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Estimate: $ 5,000 - $ 7,000
JAMES LESESNE WELLS (1902 - 1992) African Fetish II (African Family).
Linoleum cut on thin wove paper, cica 1929. 279x203 mm; 11x8 inches, full margins. Signed and titled in pencil, lower margin.
Illustrated: New Masses, August 1929; Joshua I. Cohen, The Black Art Renaissance: African Sculpture and Modernism across Continents, fig. 64, p. 117. Historian Joshua I. Cohen located the publication of this print in the Marxist journal New Masses, and discusses how Wells interpreted African sculpture in other similar late 1920s prints like African Fantasy and African Masks (Demon Masks).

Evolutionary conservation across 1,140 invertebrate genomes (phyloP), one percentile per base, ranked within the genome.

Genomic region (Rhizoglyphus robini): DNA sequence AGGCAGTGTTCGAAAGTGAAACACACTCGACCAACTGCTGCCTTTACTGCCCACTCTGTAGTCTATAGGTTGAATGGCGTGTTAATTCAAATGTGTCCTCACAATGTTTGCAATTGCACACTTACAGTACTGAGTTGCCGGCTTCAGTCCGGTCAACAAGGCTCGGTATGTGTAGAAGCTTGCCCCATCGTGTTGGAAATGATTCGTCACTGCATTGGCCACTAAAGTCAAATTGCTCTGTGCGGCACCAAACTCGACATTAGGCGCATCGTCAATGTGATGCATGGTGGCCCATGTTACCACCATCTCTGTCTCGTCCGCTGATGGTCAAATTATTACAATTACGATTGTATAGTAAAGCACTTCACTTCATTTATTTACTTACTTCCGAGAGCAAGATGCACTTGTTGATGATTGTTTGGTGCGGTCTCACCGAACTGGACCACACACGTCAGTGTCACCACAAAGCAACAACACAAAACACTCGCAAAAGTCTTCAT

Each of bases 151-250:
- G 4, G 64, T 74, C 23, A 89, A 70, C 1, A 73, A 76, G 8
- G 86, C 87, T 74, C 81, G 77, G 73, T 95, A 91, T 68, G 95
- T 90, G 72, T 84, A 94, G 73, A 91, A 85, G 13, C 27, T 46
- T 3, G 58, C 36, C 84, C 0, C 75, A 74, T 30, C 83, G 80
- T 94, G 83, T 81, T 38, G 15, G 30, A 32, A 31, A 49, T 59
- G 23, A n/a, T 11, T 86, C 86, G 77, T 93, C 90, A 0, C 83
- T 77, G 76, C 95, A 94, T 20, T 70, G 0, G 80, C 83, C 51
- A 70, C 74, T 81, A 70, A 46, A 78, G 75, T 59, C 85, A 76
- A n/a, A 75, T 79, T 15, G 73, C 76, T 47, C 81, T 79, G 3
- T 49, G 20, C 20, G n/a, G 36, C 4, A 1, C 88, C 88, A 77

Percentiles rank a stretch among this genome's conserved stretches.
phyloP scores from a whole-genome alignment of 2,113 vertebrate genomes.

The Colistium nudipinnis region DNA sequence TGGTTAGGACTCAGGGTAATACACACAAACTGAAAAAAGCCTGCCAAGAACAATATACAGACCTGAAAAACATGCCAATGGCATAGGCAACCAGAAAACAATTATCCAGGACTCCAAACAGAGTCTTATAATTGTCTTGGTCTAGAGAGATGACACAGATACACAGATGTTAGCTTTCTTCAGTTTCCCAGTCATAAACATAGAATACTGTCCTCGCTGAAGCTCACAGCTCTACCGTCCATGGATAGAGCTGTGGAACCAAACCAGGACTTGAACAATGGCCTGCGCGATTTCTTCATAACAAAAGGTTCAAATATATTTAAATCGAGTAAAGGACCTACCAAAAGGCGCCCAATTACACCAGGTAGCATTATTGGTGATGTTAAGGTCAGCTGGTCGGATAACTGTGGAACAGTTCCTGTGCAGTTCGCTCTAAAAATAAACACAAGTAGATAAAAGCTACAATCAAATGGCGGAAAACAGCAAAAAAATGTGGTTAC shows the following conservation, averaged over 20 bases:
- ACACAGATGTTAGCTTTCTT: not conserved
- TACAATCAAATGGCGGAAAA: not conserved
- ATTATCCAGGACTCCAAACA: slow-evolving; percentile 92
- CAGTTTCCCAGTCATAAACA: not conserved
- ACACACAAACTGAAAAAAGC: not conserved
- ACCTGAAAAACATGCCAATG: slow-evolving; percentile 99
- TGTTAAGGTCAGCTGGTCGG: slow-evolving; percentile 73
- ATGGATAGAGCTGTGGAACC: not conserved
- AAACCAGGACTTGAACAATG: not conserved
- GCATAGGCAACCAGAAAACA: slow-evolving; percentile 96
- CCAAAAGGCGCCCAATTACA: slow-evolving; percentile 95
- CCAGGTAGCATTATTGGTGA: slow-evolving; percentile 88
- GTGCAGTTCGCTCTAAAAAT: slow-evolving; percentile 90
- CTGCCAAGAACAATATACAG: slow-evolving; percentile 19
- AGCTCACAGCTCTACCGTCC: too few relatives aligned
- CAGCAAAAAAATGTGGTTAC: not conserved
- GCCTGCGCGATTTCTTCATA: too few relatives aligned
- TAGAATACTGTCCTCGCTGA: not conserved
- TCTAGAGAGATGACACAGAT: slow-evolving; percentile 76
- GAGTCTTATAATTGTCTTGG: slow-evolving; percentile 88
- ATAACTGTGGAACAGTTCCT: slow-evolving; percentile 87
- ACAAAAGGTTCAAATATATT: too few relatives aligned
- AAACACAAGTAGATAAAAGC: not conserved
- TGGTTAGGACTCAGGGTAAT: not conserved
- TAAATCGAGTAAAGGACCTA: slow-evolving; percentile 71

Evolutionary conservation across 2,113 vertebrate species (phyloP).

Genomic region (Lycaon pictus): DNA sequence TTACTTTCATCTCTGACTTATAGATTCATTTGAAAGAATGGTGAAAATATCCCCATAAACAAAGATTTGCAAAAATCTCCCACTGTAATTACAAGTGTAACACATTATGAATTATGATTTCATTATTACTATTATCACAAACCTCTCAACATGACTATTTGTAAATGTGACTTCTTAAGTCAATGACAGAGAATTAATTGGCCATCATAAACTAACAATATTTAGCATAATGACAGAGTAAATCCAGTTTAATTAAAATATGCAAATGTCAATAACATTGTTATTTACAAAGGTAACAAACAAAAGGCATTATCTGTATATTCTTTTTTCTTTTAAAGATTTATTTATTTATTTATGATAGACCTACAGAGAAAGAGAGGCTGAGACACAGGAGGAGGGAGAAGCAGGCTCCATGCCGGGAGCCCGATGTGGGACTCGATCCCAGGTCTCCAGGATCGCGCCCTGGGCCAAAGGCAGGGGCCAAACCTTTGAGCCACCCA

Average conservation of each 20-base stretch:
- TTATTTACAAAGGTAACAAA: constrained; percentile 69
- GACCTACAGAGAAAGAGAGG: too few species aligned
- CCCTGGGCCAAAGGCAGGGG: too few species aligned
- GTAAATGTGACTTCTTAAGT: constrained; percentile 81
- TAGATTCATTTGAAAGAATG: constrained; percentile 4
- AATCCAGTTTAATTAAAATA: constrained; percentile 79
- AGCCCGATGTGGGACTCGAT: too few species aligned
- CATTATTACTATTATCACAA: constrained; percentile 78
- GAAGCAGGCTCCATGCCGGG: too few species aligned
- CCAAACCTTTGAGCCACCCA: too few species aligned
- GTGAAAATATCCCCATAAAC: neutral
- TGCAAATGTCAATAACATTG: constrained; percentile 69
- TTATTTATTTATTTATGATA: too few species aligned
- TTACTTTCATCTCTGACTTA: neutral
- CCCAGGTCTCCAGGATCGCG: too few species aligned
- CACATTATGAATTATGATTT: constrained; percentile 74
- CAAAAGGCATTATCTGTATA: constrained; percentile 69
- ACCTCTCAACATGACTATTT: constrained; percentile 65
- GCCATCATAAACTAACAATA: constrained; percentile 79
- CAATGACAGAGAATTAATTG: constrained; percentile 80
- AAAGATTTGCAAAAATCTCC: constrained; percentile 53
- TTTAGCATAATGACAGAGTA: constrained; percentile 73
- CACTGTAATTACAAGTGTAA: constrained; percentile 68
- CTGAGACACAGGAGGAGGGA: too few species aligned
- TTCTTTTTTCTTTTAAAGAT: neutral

This significant and very scarce Harlem Renaissance print is a wonderful example of James Lesesne Wells' block prints and his interest in the influence of African sculpture on modern art. Art historian Wendy A Grossman in her influential Phillips Collection exhition Man Ray, African Art and the Modernist Lens noted how "Wells frequently actualized the notion of the ancestral legacy of African art in linoleum-cut prints such as African Masks." An impression of this print was shown with a group of eight Wells prints in the Exhibition of the Work of Negro Arts at the Harmon Foundation in New York in 1931. Grossman p. 129.